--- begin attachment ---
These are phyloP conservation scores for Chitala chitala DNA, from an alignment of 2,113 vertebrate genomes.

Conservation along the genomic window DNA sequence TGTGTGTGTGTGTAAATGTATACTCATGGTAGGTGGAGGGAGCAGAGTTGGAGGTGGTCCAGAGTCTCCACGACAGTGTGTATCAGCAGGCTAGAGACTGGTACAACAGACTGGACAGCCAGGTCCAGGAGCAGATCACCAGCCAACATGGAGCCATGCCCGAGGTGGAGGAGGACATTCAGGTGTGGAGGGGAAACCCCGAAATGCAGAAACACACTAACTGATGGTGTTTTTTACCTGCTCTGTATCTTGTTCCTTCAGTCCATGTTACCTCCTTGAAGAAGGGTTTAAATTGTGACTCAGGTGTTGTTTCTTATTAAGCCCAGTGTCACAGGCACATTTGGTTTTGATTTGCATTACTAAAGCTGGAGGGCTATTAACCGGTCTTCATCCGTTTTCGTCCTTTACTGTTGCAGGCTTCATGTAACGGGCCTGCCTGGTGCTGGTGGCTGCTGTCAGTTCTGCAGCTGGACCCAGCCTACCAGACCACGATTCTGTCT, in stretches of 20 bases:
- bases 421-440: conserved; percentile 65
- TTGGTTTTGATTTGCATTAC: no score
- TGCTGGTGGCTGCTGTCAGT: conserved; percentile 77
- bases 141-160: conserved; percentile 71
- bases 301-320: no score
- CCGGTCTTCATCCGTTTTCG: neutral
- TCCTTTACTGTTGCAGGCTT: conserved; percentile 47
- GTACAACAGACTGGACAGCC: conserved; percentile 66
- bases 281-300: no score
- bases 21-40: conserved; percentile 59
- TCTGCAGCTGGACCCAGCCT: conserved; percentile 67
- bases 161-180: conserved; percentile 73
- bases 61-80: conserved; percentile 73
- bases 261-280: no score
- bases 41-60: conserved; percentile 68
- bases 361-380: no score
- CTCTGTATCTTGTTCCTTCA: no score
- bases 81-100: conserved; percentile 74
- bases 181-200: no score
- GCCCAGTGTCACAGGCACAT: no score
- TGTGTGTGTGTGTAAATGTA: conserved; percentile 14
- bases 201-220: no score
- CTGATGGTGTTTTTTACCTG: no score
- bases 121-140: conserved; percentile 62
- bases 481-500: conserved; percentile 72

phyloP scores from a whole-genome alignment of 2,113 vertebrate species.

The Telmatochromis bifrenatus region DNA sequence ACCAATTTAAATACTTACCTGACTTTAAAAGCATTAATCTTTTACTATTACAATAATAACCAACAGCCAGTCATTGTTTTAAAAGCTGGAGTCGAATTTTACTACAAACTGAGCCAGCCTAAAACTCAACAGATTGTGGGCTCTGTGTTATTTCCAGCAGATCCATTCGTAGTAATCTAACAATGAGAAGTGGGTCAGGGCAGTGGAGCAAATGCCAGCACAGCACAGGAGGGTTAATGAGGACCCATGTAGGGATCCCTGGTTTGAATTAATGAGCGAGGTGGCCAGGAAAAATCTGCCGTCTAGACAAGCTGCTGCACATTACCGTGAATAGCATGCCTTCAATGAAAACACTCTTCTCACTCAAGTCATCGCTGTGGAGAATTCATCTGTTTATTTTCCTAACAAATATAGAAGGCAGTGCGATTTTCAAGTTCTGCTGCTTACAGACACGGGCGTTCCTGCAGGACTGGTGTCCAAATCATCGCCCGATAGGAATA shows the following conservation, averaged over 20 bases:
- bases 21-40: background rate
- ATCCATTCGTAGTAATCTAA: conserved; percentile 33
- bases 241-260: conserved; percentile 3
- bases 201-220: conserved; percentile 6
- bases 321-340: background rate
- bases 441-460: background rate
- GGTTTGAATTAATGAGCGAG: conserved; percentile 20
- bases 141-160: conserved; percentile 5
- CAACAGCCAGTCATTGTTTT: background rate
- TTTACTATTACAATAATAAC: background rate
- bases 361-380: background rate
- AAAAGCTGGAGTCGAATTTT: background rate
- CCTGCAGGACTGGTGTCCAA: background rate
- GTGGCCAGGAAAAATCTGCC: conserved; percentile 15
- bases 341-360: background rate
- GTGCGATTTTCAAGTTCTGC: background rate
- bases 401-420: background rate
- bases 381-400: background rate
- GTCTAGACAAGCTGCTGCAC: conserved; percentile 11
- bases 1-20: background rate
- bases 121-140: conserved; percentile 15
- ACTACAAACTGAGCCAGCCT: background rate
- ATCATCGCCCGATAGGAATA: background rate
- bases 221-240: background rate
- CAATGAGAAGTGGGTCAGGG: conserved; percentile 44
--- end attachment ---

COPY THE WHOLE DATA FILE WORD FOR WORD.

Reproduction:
These are phyloP conservation scores for Chitala chitala DNA, from an alignment of 2,113 vertebrate genomes.

Conservation along the genomic window DNA sequence TGTGTGTGTGTGTAAATGTATACTCATGGTAGGTGGAGGGAGCAGAGTTGGAGGTGGTCCAGAGTCTCCACGACAGTGTGTATCAGCAGGCTAGAGACTGGTACAACAGACTGGACAGCCAGGTCCAGGAGCAGATCACCAGCCAACATGGAGCCATGCCCGAGGTGGAGGAGGACATTCAGGTGTGGAGGGGAAACCCCGAAATGCAGAAACACACTAACTGATGGTGTTTTTTACCTGCTCTGTATCTTGTTCCTTCAGTCCATGTTACCTCCTTGAAGAAGGGTTTAAATTGTGACTCAGGTGTTGTTTCTTATTAAGCCCAGTGTCACAGGCACATTTGGTTTTGATTTGCATTACTAAAGCTGGAGGGCTATTAACCGGTCTTCATCCGTTTTCGTCCTTTACTGTTGCAGGCTTCATGTAACGGGCCTGCCTGGTGCTGGTGGCTGCTGTCAGTTCTGCAGCTGGACCCAGCCTACCAGACCACGATTCTGTCT, in stretches of 20 bases:
- bases 421-440: conserved; percentile 65
- TTGGTTTTGATTTGCATTAC: no score
- TGCTGGTGGCTGCTGTCAGT: conserved; percentile 77
- bases 141-160: conserved; percentile 71
- bases 301-320: no score
- CCGGTCTTCATCCGTTTTCG: neutral
- TCCTTTACTGTTGCAGGCTT: conserved; percentile 47
- GTACAACAGACTGGACAGCC: conserved; percentile 66
- bases 281-300: no score
- bases 21-40: conserved; percentile 59
- TCTGCAGCTGGACCCAGCCT: conserved; percentile 67
- bases 161-180: conserved; percentile 73
- bases 61-80: conserved; percentile 73
- bases 261-280: no score
- bases 41-60: conserved; percentile 68
- bases 361-380: no score
- CTCTGTATCTTGTTCCTTCA: no score
- bases 81-100: conserved; percentile 74
- bases 181-200: no score
- GCCCAGTGTCACAGGCACAT: no score
- TGTGTGTGTGTGTAAATGTA: conserved; percentile 14
- bases 201-220: no score
- CTGATGGTGTTTTTTACCTG: no score
- bases 121-140: conserved; percentile 62
- bases 481-500: conserved; percentile 72

phyloP scores from a whole-genome alignment of 2,113 vertebrate species.

The Telmatochromis bifrenatus region DNA sequence ACCAATTTAAATACTTACCTGACTTTAAAAGCATTAATCTTTTACTATTACAATAATAACCAACAGCCAGTCATTGTTTTAAAAGCTGGAGTCGAATTTTACTACAAACTGAGCCAGCCTAAAACTCAACAGATTGTGGGCTCTGTGTTATTTCCAGCAGATCCATTCGTAGTAATCTAACAATGAGAAGTGGGTCAGGGCAGTGGAGCAAATGCCAGCACAGCACAGGAGGGTTAATGAGGACCCATGTAGGGATCCCTGGTTTGAATTAATGAGCGAGGTGGCCAGGAAAAATCTGCCGTCTAGACAAGCTGCTGCACATTACCGTGAATAGCATGCCTTCAATGAAAACACTCTTCTCACTCAAGTCATCGCTGTGGAGAATTCATCTGTTTATTTTCCTAACAAATATAGAAGGCAGTGCGATTTTCAAGTTCTGCTGCTTACAGACACGGGCGTTCCTGCAGGACTGGTGTCCAAATCATCGCCCGATAGGAATA shows the following conservation, averaged over 20 bases:
- bases 21-40: background rate
- ATCCATTCGTAGTAATCTAA: conserved; percentile 33
- bases 241-260: conserved; percentile 3
- bases 201-220: conserved; percentile 6
- bases 321-340: background rate
- bases 441-460: background rate
- GGTTTGAATTAATGAGCGAG: conserved; percentile 20
- bases 141-160: conserved; percentile 5
- CAACAGCCAGTCATTGTTTT: background rate
- TTTACTATTACAATAATAAC: background rate
- bases 361-380: background rate
- AAAAGCTGGAGTCGAATTTT: background rate
- CCTGCAGGACTGGTGTCCAA: background rate
- GTGGCCAGGAAAAATCTGCC: conserved; percentile 15
- bases 341-360: background rate
- GTGCGATTTTCAAGTTCTGC: background rate
- bases 401-420: background rate
- bases 381-400: background rate
- GTCTAGACAAGCTGCTGCAC: conserved; percentile 11
- bases 1-20: background rate
- bases 121-140: conserved; percentile 15
- ACTACAAACTGAGCCAGCCT: background rate
- ATCATCGCCCGATAGGAATA: background rate
- bases 221-240: background rate
- CAATGAGAAGTGGGTCAGGG: conserved; percentile 44